9.       I thought about where I was standing when the van of buns was robbed. I remember 2 boys who would later become lawyers whispering the plan and the flurry of activity as the van was raided. I remember the punishment and the “superman” in the school compound. And how I learnt that no matter where you are, you will stand alone, you must always be responsible for your actions.
10.   I thought about an acronym that I carry seared into my left wrist. Burnt in there by a young, nice man who would die in our fourth year of school after an accident because the ambulance couldn’t pick him up. Because he had no insurance. He would bleed to death on the tarmac. The acronym reads CAT. The first two are my given names. The third a name I took from a young man who would go on to join law school and a fantastic practitioner with enormous peer reverence. Back then when I took his name he had saved my life – as in literally carried me off the edge of death thrice. He didn’t know me. He knew nothing about me. He was simply being friendly to a guy who looked like he needed someone to talk to. He would never know I took his name and owned it to forever remind me that no matter how tough it got, life would always prevail – and because of him I would never give up. The name means “we are beloved”. And whether I had failed him in giving up along the way.
11.   I thought about the day I walked out of school and knew I would never come back as a student. With an indefinite suspension and no knowledge of where to turn. The bleakness of the future and how the resilience of the human spirit is amazing.
12.   I thought about the Adventist school where nothing was what it seemed. The teachers who married their students, the drug and alcohol abuse that abounded, and how I was not able to resist the peer pressure. And when, as I walked out of the school, I thought about short appearances, life choices and why I would choose differently next time.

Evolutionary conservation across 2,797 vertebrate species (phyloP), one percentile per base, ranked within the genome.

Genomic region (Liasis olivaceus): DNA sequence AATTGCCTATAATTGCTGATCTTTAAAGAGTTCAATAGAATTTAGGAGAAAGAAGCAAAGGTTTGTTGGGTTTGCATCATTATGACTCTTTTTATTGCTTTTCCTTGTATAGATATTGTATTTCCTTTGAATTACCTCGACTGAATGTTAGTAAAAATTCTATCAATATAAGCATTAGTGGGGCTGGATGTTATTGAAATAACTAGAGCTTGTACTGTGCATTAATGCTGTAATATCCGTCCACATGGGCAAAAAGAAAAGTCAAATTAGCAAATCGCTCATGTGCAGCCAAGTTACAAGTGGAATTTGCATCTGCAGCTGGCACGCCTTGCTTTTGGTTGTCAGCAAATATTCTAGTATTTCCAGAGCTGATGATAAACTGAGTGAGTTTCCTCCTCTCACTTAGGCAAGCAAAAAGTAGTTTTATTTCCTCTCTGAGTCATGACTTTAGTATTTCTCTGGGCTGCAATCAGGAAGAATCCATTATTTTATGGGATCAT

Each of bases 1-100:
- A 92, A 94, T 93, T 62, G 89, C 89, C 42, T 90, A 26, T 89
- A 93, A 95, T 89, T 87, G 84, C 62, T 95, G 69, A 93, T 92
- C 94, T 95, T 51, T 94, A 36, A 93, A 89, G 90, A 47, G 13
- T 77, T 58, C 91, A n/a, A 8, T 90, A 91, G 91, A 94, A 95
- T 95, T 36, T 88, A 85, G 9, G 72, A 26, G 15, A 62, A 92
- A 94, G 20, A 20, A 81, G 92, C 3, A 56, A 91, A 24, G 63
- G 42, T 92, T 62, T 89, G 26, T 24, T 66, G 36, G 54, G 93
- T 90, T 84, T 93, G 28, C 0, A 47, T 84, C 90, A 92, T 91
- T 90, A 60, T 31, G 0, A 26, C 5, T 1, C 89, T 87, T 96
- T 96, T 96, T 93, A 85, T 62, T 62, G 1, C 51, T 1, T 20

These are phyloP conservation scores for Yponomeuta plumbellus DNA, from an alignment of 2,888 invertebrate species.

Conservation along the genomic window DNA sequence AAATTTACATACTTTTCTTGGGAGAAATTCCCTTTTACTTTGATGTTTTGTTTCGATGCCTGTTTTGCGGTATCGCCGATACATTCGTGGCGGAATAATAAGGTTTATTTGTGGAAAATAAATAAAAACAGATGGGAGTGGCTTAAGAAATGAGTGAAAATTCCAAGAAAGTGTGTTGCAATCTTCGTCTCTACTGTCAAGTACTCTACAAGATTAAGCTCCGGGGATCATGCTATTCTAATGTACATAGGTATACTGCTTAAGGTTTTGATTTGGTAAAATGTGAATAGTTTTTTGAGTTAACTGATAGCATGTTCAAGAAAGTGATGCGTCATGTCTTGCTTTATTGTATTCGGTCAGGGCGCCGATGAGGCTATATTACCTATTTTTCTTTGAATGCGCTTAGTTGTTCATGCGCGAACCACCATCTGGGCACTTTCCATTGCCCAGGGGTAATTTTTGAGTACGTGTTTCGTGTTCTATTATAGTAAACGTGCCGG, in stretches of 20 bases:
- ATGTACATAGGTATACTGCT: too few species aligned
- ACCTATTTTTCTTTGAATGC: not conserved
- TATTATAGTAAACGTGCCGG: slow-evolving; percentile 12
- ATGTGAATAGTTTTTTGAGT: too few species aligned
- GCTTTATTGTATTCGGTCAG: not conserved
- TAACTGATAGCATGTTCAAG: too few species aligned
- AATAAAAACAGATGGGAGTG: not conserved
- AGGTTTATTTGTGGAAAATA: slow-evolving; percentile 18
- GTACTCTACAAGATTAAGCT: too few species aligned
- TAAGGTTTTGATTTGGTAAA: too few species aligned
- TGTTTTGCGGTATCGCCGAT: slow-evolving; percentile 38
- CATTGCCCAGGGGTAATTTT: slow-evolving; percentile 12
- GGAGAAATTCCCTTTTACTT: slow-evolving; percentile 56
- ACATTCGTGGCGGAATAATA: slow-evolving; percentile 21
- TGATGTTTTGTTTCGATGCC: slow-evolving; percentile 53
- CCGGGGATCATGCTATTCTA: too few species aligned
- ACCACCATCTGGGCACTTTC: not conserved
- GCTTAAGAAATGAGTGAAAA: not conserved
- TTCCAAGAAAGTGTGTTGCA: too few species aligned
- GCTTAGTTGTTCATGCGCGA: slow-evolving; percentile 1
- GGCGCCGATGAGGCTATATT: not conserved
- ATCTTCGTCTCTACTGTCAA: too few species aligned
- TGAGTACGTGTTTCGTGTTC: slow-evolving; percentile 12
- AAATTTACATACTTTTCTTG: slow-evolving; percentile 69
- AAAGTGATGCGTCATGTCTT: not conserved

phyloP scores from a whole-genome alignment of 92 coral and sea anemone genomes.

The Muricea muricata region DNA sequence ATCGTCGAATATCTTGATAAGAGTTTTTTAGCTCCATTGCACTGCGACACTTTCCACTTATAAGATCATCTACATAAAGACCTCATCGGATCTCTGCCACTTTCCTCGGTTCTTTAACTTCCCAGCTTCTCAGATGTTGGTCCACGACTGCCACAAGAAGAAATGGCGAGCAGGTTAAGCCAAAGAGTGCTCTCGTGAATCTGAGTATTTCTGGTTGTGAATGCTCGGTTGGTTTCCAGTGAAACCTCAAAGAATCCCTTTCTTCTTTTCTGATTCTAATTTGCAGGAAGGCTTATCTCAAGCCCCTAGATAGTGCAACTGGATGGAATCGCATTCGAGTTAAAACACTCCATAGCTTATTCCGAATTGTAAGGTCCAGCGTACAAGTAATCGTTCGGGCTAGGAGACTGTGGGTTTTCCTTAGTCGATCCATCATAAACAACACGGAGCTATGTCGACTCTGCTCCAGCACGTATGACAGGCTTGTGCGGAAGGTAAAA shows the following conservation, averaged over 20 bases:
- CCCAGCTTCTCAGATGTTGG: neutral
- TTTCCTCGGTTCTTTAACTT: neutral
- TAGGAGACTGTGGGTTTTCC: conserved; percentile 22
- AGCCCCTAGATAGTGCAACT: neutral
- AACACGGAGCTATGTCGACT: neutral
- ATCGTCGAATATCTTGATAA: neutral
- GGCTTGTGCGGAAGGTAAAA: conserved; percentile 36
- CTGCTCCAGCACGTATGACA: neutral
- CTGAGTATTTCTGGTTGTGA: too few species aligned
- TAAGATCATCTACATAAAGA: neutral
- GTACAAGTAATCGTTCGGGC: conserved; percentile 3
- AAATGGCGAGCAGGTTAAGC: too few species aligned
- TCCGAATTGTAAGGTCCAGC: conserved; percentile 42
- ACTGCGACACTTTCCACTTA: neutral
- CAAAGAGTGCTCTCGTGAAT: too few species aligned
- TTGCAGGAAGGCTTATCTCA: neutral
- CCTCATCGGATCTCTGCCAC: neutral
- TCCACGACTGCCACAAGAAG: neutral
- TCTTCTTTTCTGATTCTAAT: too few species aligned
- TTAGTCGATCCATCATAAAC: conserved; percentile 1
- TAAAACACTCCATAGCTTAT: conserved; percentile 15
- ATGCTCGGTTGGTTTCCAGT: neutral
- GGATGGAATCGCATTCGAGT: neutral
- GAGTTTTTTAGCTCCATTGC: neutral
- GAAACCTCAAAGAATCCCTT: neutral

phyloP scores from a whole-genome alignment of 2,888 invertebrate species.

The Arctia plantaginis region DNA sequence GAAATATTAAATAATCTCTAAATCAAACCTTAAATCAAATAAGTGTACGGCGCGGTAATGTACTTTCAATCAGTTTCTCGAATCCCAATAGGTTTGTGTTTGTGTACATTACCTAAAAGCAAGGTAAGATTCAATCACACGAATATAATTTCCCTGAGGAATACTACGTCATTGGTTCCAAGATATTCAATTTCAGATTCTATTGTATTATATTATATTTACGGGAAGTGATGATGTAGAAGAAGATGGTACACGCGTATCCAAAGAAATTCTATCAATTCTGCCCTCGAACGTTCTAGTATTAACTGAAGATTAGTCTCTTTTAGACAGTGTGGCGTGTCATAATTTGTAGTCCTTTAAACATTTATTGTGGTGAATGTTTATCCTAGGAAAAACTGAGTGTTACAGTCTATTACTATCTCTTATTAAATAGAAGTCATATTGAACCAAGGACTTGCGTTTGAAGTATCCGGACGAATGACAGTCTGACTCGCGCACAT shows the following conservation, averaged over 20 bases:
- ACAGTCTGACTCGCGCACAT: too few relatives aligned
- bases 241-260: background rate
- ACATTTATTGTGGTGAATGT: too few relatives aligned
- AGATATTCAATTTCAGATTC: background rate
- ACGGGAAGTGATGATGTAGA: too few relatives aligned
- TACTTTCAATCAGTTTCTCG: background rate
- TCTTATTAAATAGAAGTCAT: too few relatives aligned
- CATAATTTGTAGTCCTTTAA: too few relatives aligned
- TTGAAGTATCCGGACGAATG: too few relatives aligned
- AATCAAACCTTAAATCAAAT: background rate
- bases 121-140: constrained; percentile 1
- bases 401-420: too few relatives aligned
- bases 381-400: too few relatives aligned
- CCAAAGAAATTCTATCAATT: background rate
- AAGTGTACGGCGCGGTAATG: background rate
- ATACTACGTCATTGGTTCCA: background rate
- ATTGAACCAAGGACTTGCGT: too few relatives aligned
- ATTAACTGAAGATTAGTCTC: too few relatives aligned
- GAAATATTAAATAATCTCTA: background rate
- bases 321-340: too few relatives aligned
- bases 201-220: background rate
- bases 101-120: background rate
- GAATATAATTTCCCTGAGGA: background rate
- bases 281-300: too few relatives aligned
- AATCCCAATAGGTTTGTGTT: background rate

13.   The thought process then led me the conversation I had when I was being told that I would not be going to school anymore. I was being shipped off to the village to stay with my grandmother. My failure to resist and beg for another chance, my inability to see that education was the key to being successful – at least back then. I remember what this taught me about humility and courage.
14.   I thought about the two weeks I stayed on the streets. The prostitute who fed me, the boy who shared his cardboard box with me even though I had invaded his street. I thought about working in Owino in the day and coming sleeping at the foot of the independence monument at night. And the irony of that situation, and life in general.
15.   I thought about how ironic it was to be a new student in school in the village. From wearing blazers with emblazoned “Duc in Altum” to wearing pale fifty-count thread-bare black cotton shorts in a little known school as the last bastion of learning for me. The lessons, the courage it took to show up for my classmates. Often in bare feet. Not slippers or sandals; just their feet. I remembered the energy, passion, effort we all, as a class, put into our classes. It didn’t matter where we were from, where we were headed. It was a class of 96. 40 of us were offering physics and chemistry at O’ level. Our science lab had only 15 pipettes and burettes with a little fewer than 50 test tubes. I remember the look in our faces as we learnt something new. The rancour in my gut when I thought another boy in another school had electricity and a backup generator where I had a pressure lamp that sometimes didn’t have kerosene. Selling bananas to eke a living, to get by, pay dues. I have an underdog mentality. It stays with me everywhere, allows me to challenge establishments, to go against the grain, to want it more than the next guy, to will things I want into existence. And why I think revenge, in any form should be slow in coming. Very slow.
16.   I thought about our very first physics practical exam. As the leading student, the onus was on me to hold it down. The other students would be watching me for guidance, for fortitude. I remember Didas looking at me from across the room. Without the shoulders or the mental strength to bear, the levees burst. And the consternation in Didas’ eyes as he saw the invigilators bring a basin for me to stand in and finish the exam. Walking out of the exam, knowing I had nailed it but failed to hold my piss and making a promise to myself. And what I learnt about presence of mind, mental fortitude, and excellence.
17.   I thought about the first time I kissed a girl. The awkwardness, the trauma, the clashing of teeth. The strange nervousness after and the shiftiness that had enveloped that affair since. And how I never know when it’s time to let go.